Fellow skier witnessed, tried life-saving efforts; deemed experienced, properly equipped backcountry skiers
SISTERS, Ore. (KTVZ) – The Deschutes County Sheriff's Office on Saturday released the name of a 46-year-old Bend man who was struck and killed Thursday by an avalanche he apparently triggered while skiing with a friend at Black Crater, a steep-sided shield volcano north of the Three Sisters.
Lt. Jayson Janes identified the victim as Aaron Griffith. His Facebook page indicated he worked at Meta after other technology jobs, was married and was from Washington state.
Deschutes County Sheriff’s Office Search and Rescue was dispatched around noon Thursday to a report of an avalanche after the second skier, also a Bend man, called 911 dispatchers. He told them that he and a friend were skiing in the Black Crater caldera when an avalanche was triggered, Sergeant Jason Wall said Friday.
The 7,257-foot-tall shield volcano is located east of McKenzie Pass in the Oregon Cascades.
Griffith's companion reported that his friend was caught up in the avalanche, no longer visible and possibly injured, Wall said.
“They’re pretty accomplished backcountry skiers,” the sergeant told NewsChannel 21. “They snowmobiled in to a certain location, at which point they entered the (Three Sisters) Wilderness with ‘skins’ on the bottom of their skis, for a ski approach to the top.”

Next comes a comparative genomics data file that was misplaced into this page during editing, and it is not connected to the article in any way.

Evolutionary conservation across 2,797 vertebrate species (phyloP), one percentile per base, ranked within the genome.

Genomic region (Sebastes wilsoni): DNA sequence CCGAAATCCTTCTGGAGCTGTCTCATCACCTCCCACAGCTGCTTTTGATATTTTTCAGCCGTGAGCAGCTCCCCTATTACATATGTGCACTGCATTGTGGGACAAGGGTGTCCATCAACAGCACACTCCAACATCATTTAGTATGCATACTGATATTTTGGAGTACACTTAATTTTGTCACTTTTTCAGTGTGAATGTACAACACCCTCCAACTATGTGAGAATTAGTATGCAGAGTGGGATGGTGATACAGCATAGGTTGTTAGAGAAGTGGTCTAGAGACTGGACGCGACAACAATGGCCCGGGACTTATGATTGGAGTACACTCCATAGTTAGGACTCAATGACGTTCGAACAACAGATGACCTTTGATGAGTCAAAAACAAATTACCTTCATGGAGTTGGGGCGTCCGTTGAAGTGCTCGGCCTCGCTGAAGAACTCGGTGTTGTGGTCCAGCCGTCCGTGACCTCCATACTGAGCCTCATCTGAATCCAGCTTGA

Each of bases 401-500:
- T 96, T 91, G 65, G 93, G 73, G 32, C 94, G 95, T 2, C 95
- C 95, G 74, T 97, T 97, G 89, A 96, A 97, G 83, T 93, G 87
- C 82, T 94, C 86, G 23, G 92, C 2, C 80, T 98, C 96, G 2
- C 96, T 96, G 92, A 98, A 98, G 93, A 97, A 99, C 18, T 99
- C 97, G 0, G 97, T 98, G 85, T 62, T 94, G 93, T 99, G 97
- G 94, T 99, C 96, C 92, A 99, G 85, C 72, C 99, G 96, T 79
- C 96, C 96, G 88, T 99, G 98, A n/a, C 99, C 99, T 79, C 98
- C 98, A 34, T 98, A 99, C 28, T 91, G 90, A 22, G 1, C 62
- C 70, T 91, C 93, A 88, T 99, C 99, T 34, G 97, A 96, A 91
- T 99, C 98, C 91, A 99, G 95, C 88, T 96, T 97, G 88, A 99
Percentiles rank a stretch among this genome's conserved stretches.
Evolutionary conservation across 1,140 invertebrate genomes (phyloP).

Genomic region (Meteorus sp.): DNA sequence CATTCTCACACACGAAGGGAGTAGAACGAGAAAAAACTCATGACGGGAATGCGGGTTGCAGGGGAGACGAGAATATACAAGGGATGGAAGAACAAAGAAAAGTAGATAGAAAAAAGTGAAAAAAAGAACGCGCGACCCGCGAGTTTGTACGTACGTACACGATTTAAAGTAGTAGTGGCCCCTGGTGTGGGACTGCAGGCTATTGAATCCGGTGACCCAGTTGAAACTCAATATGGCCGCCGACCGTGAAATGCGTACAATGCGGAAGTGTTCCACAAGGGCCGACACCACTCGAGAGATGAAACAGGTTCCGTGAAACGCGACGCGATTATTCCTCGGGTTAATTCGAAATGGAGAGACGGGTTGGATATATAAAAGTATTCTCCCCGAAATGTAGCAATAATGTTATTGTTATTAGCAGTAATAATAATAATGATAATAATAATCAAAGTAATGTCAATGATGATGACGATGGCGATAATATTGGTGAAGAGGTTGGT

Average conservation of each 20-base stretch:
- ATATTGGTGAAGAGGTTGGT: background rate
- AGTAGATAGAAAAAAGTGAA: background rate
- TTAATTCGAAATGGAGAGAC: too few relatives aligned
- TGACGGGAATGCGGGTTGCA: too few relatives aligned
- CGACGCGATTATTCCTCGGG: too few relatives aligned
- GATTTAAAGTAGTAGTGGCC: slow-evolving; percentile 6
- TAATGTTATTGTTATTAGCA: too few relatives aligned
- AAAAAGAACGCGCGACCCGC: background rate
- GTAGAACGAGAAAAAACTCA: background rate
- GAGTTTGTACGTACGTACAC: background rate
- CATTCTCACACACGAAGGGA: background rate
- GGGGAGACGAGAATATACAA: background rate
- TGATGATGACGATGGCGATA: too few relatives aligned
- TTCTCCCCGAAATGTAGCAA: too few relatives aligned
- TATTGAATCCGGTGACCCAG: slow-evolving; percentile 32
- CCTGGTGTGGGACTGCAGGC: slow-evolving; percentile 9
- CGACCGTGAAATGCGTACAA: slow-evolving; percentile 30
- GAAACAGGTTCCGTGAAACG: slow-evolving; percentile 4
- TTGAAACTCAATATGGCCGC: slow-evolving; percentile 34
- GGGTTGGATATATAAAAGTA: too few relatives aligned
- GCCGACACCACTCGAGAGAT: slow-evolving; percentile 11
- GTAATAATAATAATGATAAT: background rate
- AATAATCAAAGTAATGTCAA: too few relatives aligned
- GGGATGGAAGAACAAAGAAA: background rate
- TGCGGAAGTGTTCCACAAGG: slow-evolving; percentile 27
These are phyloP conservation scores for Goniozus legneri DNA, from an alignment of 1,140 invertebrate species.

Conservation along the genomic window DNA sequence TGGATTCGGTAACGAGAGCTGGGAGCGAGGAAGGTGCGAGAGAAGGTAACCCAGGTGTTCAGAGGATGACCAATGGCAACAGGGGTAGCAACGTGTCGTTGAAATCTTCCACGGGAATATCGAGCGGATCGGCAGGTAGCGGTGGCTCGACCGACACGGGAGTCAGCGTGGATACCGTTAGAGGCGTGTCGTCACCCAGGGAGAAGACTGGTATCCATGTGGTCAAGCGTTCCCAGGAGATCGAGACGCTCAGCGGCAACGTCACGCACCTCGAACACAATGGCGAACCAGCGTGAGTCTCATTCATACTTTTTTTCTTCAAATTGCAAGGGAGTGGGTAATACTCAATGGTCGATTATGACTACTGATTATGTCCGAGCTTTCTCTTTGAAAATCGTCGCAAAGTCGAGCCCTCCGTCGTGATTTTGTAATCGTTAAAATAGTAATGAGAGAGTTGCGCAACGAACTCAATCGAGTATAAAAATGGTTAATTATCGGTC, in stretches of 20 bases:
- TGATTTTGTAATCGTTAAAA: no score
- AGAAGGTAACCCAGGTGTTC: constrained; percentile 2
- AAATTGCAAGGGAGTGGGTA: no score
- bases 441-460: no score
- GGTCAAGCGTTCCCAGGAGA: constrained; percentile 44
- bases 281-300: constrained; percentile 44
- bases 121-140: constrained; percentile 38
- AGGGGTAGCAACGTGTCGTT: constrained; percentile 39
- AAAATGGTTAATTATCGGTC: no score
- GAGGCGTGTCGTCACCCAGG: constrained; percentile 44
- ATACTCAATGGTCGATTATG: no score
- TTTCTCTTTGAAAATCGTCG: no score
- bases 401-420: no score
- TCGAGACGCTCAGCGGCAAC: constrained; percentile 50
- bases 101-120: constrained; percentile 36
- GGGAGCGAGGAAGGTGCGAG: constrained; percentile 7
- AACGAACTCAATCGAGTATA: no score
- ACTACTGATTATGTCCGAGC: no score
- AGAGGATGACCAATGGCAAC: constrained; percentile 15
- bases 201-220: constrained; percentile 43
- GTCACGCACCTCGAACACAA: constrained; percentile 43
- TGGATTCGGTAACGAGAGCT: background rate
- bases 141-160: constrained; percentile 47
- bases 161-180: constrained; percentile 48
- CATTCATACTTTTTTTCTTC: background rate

“When the first skier dropped in, that's when the avalanche was triggered, and he was swept up by it and perished as a result,” Wall said.
Both skiers were equipped with proper backcountry safety items, including avalanche beacons, shovels, helmets and avalanche probes, the sergeant added.
The reporting party tried to find Griffith, using his avalanche beacon, and ultimately was successful. He attempted life-saving measures, but Griffith had succumbed to his injuries, Wall said.
The DCSO SAR unit, along with U.S. Forest Service personnel, responded to the area and helped the second skier to safety.
Due to extreme avalanche danger and failing light, SAR personnel halted recovery efforts until daylight Friday. Wall said worked Friday with other community partners to safely recover the fallen skier, a mission that concluded by around nightfall.
"Triggering an avalanche in wind deposited snow will be likely on Friday on north, east, and south facing slopes near and above treeline," it stated. "Most avalanches will be small, however be cautious in steep and committing terrain, and above terrain traps such as cliffs and other features that can increase the consequence of being caught in an avalanche."
"If you observe signs of unstable snow such as cracking or previous avalanches, or if you have uncertainty in the snowpack, increase your safety margin by staying on slopes less than 30 degrees steep," the forecast "bottom line" concluded.